The netting over this bed has been in place primarily to deter what I call the "Nocturnal Diggers" (foxes, badgers etc), but I think (hope) the plants are now big enough to fend for themselves because I'm going to leave it off so that the little birds and maybe predatory insects might be tempted to eat a few of the offending critters. The onions are mostly swelling quite well, but they won't keep growing if their foliage is sucked dry by aphids.

It's not all doom and gloom though - several of my tomato plants are now producing ripe fruit.

The smaller-fruited varieties rend to ripen first, and those seen in the basket above are mostly "Maskotka", with a couple of "Montello".

Some of the "Sungold" are nearly ready, though I confess that I have been holding back on picking any of these because I really want to have a complete truss of them all ripe at the same time, with no green ones!

The bigger tomatoes are always later to ripen, and all of mine are still firmly green. This is "Larisa".

And this one is "Ailsa Craig", which has now produced three very even and plentiful trusses of fruit, with more on the way. I have stopped the plant after the fifth truss has formed (it's only flowers at this point), so that it doesn't get too top-heavy.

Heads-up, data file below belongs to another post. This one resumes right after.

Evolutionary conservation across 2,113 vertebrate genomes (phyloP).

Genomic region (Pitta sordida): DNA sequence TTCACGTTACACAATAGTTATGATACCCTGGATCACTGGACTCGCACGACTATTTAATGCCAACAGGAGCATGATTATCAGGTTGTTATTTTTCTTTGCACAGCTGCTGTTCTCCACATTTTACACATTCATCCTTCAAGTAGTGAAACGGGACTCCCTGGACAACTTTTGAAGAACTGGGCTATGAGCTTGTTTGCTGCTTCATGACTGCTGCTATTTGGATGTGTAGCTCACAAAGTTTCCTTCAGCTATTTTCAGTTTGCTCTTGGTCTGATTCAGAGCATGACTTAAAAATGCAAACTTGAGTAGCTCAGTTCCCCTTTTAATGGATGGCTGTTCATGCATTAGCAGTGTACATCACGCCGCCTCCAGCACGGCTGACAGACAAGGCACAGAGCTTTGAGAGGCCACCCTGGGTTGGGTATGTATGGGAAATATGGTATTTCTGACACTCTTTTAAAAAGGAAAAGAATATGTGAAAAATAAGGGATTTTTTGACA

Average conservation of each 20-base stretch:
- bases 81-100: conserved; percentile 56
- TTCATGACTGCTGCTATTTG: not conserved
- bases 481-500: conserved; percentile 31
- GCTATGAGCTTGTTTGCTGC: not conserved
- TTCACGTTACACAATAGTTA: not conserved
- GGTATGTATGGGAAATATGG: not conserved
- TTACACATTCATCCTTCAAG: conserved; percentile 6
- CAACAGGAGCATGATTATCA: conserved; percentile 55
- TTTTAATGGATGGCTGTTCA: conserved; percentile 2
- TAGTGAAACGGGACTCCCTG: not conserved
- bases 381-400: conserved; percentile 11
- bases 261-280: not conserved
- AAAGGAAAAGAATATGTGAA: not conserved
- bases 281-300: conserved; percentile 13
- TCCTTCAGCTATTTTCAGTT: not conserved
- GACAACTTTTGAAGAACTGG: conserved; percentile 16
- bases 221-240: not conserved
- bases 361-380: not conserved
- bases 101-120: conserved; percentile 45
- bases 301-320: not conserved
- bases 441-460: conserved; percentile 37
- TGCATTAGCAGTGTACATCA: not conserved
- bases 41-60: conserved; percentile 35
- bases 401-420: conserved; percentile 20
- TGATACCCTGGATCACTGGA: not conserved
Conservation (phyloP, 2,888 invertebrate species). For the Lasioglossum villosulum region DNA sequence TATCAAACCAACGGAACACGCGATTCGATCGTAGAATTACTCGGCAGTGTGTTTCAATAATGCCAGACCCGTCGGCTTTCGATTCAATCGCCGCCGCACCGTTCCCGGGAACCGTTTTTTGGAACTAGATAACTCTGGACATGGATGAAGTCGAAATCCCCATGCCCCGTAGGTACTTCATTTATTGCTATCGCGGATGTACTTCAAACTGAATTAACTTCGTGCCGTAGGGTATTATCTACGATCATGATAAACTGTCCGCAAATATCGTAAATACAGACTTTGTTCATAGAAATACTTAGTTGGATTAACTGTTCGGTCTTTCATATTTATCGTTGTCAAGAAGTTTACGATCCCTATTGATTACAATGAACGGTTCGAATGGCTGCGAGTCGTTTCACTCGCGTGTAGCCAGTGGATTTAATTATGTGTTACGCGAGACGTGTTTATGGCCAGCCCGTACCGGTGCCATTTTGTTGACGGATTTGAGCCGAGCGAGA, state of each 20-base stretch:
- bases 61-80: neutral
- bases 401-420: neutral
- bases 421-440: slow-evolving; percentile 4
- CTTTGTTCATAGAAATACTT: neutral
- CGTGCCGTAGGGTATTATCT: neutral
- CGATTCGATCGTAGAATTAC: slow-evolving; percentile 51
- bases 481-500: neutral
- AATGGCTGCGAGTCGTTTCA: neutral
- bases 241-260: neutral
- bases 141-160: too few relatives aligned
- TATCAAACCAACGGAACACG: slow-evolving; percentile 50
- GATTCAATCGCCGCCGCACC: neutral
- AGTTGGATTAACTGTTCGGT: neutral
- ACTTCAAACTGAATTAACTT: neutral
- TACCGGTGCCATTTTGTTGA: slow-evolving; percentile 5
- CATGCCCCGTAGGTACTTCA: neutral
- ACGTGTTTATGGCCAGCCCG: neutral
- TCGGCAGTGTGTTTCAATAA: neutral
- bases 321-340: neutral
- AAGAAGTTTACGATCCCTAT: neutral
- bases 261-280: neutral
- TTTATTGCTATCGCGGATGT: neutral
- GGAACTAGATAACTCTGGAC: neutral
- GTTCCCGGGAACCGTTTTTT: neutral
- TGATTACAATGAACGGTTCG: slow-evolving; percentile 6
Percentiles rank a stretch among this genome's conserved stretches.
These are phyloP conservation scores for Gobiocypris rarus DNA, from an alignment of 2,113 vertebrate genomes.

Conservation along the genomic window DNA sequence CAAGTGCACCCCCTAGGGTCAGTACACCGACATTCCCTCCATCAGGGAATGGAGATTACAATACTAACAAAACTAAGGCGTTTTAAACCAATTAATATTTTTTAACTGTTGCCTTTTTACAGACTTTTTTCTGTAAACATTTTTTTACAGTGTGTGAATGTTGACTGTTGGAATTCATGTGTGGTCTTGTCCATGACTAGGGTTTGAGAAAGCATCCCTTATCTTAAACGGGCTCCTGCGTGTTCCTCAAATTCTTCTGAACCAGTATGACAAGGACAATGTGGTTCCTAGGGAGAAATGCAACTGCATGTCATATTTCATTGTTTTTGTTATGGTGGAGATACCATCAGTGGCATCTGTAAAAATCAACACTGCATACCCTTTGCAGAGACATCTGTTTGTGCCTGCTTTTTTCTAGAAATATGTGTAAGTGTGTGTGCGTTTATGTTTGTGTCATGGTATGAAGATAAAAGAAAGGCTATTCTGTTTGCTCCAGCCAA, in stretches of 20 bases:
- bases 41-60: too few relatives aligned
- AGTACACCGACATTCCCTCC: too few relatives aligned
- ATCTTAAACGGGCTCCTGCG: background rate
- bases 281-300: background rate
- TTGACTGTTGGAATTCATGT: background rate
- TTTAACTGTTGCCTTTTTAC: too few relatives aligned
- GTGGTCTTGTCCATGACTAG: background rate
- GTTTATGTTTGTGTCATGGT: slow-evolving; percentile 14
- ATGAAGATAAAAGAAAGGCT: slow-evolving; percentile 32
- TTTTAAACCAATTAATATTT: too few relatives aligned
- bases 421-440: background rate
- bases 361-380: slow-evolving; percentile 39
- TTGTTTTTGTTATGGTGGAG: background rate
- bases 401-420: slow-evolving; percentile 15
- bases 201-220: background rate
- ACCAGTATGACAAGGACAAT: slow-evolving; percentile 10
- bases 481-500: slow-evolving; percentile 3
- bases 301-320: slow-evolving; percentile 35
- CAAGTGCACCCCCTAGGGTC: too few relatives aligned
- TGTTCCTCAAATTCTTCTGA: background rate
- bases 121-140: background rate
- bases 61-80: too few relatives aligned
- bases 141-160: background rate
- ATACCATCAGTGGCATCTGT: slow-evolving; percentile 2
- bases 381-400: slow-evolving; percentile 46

The chillis are ticking along quite nicely too, and some have now produced ripe fruit. This one is "Orange Cayenne".

I'm continuing to harvest new potatoes every few days. The latest to be lifted were the Second Early varieties "Spunta" and "Charlotte". The former was not bad at 632g from a 35L pot, but "Charlotte" was disappointing at only 556g. It's normally one of the best performers.

"Charlotte" in the round container and "Spunta" in the rectangular one.

To finish off for today I just want to show you some mushrooms I foraged yesterday. They are Cantharellus cibarius - Chanterelles. I was pleased with this batch, which weighed-in at 430g, because I don't normally find this many at once.

Quite apart from being delicious to eat, the Chanterelle is a thing of beauty, in my opinion!

Thursday 9 July 2020

Tomato update

It's nearly mid-July and my tomatoes are beginning to ripen. This is a long-awaited joyous moment for me!


This year, as always, I am growing a wide variety of types of tomato - big, small, round, pear-shaped, red, yellow, stripey, I have something of everything. This is my way of "hedging my bets". Surely, if one variety under-performs, another will excel?